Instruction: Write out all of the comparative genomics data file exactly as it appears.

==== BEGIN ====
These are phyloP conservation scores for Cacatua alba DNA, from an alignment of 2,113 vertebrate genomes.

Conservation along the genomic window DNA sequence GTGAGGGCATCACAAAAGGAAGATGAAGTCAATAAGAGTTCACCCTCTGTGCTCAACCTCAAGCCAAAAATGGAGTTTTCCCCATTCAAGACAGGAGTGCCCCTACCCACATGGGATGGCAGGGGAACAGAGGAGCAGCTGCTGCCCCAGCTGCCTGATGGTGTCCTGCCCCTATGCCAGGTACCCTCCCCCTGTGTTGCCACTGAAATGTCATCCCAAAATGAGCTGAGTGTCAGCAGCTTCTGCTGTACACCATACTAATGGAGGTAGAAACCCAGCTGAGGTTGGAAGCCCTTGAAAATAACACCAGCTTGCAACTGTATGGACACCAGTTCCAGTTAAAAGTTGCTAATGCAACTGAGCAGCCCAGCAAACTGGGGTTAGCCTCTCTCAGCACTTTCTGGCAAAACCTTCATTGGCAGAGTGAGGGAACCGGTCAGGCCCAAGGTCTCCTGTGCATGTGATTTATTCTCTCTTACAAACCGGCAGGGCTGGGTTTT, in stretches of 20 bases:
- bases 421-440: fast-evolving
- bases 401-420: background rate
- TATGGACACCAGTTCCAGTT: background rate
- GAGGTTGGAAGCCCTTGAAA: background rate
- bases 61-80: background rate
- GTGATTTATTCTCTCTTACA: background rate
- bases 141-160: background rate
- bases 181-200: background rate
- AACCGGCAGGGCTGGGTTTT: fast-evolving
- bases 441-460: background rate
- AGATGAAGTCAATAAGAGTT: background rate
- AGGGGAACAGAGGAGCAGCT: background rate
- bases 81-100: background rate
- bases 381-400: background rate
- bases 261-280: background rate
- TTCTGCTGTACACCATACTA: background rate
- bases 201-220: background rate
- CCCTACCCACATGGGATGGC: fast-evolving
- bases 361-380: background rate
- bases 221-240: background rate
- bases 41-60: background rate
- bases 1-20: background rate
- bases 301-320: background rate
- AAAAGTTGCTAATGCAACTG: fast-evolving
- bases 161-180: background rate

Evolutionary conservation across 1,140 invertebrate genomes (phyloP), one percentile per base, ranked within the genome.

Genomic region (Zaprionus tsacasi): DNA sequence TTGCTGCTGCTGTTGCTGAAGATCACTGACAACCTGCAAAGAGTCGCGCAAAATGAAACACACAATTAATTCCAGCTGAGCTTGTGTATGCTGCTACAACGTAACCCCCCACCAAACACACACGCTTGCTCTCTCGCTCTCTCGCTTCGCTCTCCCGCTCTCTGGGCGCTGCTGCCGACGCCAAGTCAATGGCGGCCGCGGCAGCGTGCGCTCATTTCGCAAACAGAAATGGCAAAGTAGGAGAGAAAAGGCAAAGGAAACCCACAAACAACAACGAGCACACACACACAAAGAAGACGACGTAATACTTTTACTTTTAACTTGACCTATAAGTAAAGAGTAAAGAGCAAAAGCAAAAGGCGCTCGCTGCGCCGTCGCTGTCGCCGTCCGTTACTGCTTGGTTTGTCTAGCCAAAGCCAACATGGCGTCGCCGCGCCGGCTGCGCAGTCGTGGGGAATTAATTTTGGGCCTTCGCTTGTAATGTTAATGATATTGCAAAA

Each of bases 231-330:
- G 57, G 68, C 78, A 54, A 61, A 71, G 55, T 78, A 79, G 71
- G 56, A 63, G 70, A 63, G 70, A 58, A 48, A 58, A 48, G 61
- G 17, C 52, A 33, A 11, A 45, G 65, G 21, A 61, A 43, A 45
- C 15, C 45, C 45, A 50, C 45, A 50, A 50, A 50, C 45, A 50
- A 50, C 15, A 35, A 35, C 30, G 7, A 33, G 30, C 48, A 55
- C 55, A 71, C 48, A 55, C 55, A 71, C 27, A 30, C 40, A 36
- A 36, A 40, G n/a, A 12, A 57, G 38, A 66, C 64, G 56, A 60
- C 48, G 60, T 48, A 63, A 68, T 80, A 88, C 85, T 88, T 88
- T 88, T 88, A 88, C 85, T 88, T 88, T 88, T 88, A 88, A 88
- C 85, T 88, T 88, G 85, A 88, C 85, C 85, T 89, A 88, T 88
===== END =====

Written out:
These are phyloP conservation scores for Cacatua alba DNA, from an alignment of 2,113 vertebrate genomes.

Conservation along the genomic window DNA sequence GTGAGGGCATCACAAAAGGAAGATGAAGTCAATAAGAGTTCACCCTCTGTGCTCAACCTCAAGCCAAAAATGGAGTTTTCCCCATTCAAGACAGGAGTGCCCCTACCCACATGGGATGGCAGGGGAACAGAGGAGCAGCTGCTGCCCCAGCTGCCTGATGGTGTCCTGCCCCTATGCCAGGTACCCTCCCCCTGTGTTGCCACTGAAATGTCATCCCAAAATGAGCTGAGTGTCAGCAGCTTCTGCTGTACACCATACTAATGGAGGTAGAAACCCAGCTGAGGTTGGAAGCCCTTGAAAATAACACCAGCTTGCAACTGTATGGACACCAGTTCCAGTTAAAAGTTGCTAATGCAACTGAGCAGCCCAGCAAACTGGGGTTAGCCTCTCTCAGCACTTTCTGGCAAAACCTTCATTGGCAGAGTGAGGGAACCGGTCAGGCCCAAGGTCTCCTGTGCATGTGATTTATTCTCTCTTACAAACCGGCAGGGCTGGGTTTT, in stretches of 20 bases:
- bases 421-440: fast-evolving
- bases 401-420: background rate
- TATGGACACCAGTTCCAGTT: background rate
- GAGGTTGGAAGCCCTTGAAA: background rate
- bases 61-80: background rate
- GTGATTTATTCTCTCTTACA: background rate
- bases 141-160: background rate
- bases 181-200: background rate
- AACCGGCAGGGCTGGGTTTT: fast-evolving
- bases 441-460: background rate
- AGATGAAGTCAATAAGAGTT: background rate
- AGGGGAACAGAGGAGCAGCT: background rate
- bases 81-100: background rate
- bases 381-400: background rate
- bases 261-280: background rate
- TTCTGCTGTACACCATACTA: background rate
- bases 201-220: background rate
- CCCTACCCACATGGGATGGC: fast-evolving
- bases 361-380: background rate
- bases 221-240: background rate
- bases 41-60: background rate
- bases 1-20: background rate
- bases 301-320: background rate
- AAAAGTTGCTAATGCAACTG: fast-evolving
- bases 161-180: background rate

Evolutionary conservation across 1,140 invertebrate genomes (phyloP), one percentile per base, ranked within the genome.

Genomic region (Zaprionus tsacasi): DNA sequence TTGCTGCTGCTGTTGCTGAAGATCACTGACAACCTGCAAAGAGTCGCGCAAAATGAAACACACAATTAATTCCAGCTGAGCTTGTGTATGCTGCTACAACGTAACCCCCCACCAAACACACACGCTTGCTCTCTCGCTCTCTCGCTTCGCTCTCCCGCTCTCTGGGCGCTGCTGCCGACGCCAAGTCAATGGCGGCCGCGGCAGCGTGCGCTCATTTCGCAAACAGAAATGGCAAAGTAGGAGAGAAAAGGCAAAGGAAACCCACAAACAACAACGAGCACACACACACAAAGAAGACGACGTAATACTTTTACTTTTAACTTGACCTATAAGTAAAGAGTAAAGAGCAAAAGCAAAAGGCGCTCGCTGCGCCGTCGCTGTCGCCGTCCGTTACTGCTTGGTTTGTCTAGCCAAAGCCAACATGGCGTCGCCGCGCCGGCTGCGCAGTCGTGGGGAATTAATTTTGGGCCTTCGCTTGTAATGTTAATGATATTGCAAAA

Each of bases 231-330:
- G 57, G 68, C 78, A 54, A 61, A 71, G 55, T 78, A 79, G 71
- G 56, A 63, G 70, A 63, G 70, A 58, A 48, A 58, A 48, G 61
- G 17, C 52, A 33, A 11, A 45, G 65, G 21, A 61, A 43, A 45
- C 15, C 45, C 45, A 50, C 45, A 50, A 50, A 50, C 45, A 50
- A 50, C 15, A 35, A 35, C 30, G 7, A 33, G 30, C 48, A 55
- C 55, A 71, C 48, A 55, C 55, A 71, C 27, A 30, C 40, A 36
- A 36, A 40, G n/a, A 12, A 57, G 38, A 66, C 64, G 56, A 60
- C 48, G 60, T 48, A 63, A 68, T 80, A 88, C 85, T 88, T 88
- T 88, T 88, A 88, C 85, T 88, T 88, T 88, T 88, A 88, A 88
- C 85, T 88, T 88, G 85, A 88, C 85, C 85, T 89, A 88, T 88